Maintenance Q&A
Older ECMs and winter’s toll on windshields

By Paul Abelson, senior technical editor

Q. I have a 1991 Freightliner FLD 120 with a 12.7-liter series 60 Detroit, with a DDEC 2 ECM. The company I am leased to had me install a Qualcomm 50 EOBR. The unit worked fine for a while. Then it stopped recording the mileage. The installer put in another new unit and the same thing happened. It worked, then stopped recording the mileage.

The installer says it’s my ECM and I should upgrade to a DDEC 3 or 4. Detroit Diesel says that won’t help. The problem is that Qualcomm has to install a truck-specific program.

Qualcomm says it’s the truck. I think the large trucking companies like the one I am with want to get rid of the old trucks. I have been with this company 13 plus years, and now they say fix it, get a new truck or get out. Please, can you help me?

A. I checked with my sources at Detroit Diesel. I’m afraid your installer is right. If you want to get an electronic onboard recorder (EOBR) or electronic logging device (ELD) to interface with your Qualcomm, you will need to upgrade to a DDEC 4. Earlier versions do not have enough memory or computing capabilities. Your 1991 FLD can, however, be upgraded to DDEC 4 capability. The cutoff is model-year 1990. Conversions are available from Detroit.

Reconditioned units are available on the Internet. I have seen prices ranging from $675 to $1,175. Installation and programming would be extra.

Electronic logs are not mandated by FMCSA. However, if your motor carrier insists on a logging device, there are units on the market that track hours-of-service compliance, but do not require interfacing with the ECM.

Although these may satisfy the need for an EOBR/ELD by your company, the company may have chosen an upgraded Qualcomm system for other driver communications. They may be using this as an opportunity to remove older trucks from the fleet, but that is beyond the scope of this column.

Q. I don’t know if it’s the shape of the windshield or what, but last year I traded my KW W900L for a T780. I love the new truck, but this winter I noticed the wiper blades started chattering, and this spring I can’t seem to get the bugs off. The fluid at the truck stop is useless. I even tried Coca Cola on one of those mesh-wrapped sponges and it helped a little. Any ideas?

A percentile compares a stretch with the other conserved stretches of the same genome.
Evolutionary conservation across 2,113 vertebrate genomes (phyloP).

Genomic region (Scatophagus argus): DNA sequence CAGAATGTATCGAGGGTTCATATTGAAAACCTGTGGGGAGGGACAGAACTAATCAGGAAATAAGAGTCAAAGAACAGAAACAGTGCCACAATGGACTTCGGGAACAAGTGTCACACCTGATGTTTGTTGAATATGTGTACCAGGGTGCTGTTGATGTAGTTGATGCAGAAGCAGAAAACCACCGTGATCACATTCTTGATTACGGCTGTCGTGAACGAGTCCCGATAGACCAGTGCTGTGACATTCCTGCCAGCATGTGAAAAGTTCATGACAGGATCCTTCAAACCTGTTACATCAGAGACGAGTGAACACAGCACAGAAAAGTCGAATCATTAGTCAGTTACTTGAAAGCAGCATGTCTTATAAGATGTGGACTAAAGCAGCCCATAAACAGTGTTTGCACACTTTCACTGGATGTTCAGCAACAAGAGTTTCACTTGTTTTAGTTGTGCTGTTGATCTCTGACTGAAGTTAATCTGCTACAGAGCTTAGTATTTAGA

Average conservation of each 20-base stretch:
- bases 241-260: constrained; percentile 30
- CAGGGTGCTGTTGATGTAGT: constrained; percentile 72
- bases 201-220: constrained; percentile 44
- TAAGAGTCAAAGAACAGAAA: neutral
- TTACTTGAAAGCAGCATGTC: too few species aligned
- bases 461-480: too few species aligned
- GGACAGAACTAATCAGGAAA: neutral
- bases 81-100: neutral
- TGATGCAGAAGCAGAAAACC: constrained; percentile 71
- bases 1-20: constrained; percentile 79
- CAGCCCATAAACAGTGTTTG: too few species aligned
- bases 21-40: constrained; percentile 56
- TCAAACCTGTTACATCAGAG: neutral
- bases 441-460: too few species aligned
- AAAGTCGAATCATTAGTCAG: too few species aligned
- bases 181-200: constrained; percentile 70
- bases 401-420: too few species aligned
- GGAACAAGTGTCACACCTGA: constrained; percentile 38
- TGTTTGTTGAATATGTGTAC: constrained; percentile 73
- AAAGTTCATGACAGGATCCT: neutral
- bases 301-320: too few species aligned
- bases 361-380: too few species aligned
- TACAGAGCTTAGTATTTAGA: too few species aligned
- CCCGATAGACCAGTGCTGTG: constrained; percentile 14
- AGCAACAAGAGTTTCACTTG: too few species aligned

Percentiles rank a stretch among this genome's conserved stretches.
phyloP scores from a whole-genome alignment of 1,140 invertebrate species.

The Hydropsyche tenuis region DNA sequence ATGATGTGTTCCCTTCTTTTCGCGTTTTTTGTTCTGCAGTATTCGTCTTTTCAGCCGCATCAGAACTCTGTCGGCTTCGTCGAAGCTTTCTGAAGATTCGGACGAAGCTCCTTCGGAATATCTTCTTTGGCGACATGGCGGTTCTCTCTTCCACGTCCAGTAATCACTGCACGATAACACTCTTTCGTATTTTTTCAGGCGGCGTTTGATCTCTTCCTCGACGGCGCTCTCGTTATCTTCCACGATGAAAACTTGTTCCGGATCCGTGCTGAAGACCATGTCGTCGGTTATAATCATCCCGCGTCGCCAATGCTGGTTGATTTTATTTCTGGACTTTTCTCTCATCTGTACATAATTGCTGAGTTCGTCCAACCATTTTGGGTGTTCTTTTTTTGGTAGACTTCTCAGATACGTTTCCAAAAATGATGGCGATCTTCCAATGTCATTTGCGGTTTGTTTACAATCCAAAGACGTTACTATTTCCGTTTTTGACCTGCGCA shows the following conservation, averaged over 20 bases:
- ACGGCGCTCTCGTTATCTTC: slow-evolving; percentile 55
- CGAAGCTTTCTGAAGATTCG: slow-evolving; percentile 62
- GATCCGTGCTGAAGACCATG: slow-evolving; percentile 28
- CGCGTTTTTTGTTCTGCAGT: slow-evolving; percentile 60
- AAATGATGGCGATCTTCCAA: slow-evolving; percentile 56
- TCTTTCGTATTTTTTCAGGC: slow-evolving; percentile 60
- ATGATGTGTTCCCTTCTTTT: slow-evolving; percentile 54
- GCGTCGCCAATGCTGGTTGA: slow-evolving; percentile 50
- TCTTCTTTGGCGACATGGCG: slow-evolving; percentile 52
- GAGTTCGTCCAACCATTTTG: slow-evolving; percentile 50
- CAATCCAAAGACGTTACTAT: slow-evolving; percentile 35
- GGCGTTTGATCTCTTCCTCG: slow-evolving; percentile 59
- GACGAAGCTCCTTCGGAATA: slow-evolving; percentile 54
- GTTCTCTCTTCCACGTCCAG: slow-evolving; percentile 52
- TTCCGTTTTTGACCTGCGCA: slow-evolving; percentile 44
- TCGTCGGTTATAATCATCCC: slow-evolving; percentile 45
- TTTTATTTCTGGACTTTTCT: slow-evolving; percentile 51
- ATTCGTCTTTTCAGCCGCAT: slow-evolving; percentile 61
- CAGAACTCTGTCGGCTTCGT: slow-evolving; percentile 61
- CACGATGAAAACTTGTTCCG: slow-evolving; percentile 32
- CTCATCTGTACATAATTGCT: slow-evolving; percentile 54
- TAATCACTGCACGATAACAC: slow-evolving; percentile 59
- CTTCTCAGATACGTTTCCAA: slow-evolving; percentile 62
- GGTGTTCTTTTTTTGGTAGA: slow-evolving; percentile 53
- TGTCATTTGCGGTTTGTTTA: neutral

A. Your older style two-piece, flat glass windshield was easier to keep clean because it was narrower than your new one, and easier to reach. But the main reason you and thousands of other drivers have had problems this spring is from the snow-removal chemicals so widely used this past winter. The chlorides leave a residue on the glass. That puts a drag on the wiper blade, causing the chatter. It’s the rubber dragging, then catching up with the blade assembly.

The situation was made worse this winter as many public works departments substituted sand and cinders to extend their short supplies of road salts. Those abrasive materials physically attack blade rubber. And in spring, tree sap causes wipers to grab and smear across the glass.

To thoroughly clean your windshield, you will need two different-color microfiber cloths (one for scrubbing and one for buffing) and a container of streak-free windshield cleaner made for vehicles. A household glass cleaner, even with ammonia, will not have the penetrating power to dissolve all that accumulates on a windshield.

Meguiar’s and Stoner Invisible Glass Cleaner are among those highly recommended, but there are other good ones, too. Products with ammonia, alcohol or detergents tend to leave streaks.

Fold each cloth in half and in half again. You should have hand-sized squares. Do not spray cleaner directly on the glass, especially the inside of the windshield. It could drip or be sprayed onto leather or plastic and could discolor the dashboard.

Apply the cleaner to one side of your folded cloth, lightly for inside glass and liberally for the outside. Do the inside first. When you look at the glass from the outside, you won’t have any misleading interior streaks or smears to confuse you.

Scrub the inside glass with the wet cloth, working in sections. As dirt becomes visible, fold the cloth to expose a new face, apply more cleaner and scrub another section of glass. When you are finished, don’t let the glass dry. Buff it with your clean, dry cloth to finish the drying process.

Before doing the outside, lift the wiper arms and keep them off the glass. You should change blades when done.

Buy clean new microfiber cloths for your windshield. Don’t use fabric softener to wash the cloths. Don’t use cloths that have been used to clean oily parts. No matter how much you wash them, they can still contain an oil residue.

The experts recommend against using paper towels or newspaper. They contain substances that will leave a residue that promotes streaking.

If you have a buildup of salts and chemicals, baked-on tree sap or road film, use a non-abrasive clay bar. Often used to clean up paint, this body finisher’s tool won’t scratch glass but will remove built-up contaminants.

When the windshield is perfectly clean, you can protect the surface with a polymer coating like Rain-X, or with a good-quality automotive wax. The coating will slow future buildups and make the windshield easier to maintain. LL

 

DO YOU HAVE A maintenance question?
Send your question to Paul Abelson, senior technical editor, in care of Land Line Magazine, PO Box 1000, Grain Valley, MO 64029; email them to truckwriter@wowaccess.net or fax questions to 630-983-7678. Please mark your message Attention: Maintenance Q&A.

Although we won’t be able to publish an answer to all questions in Land Line, we will answer as many as possible.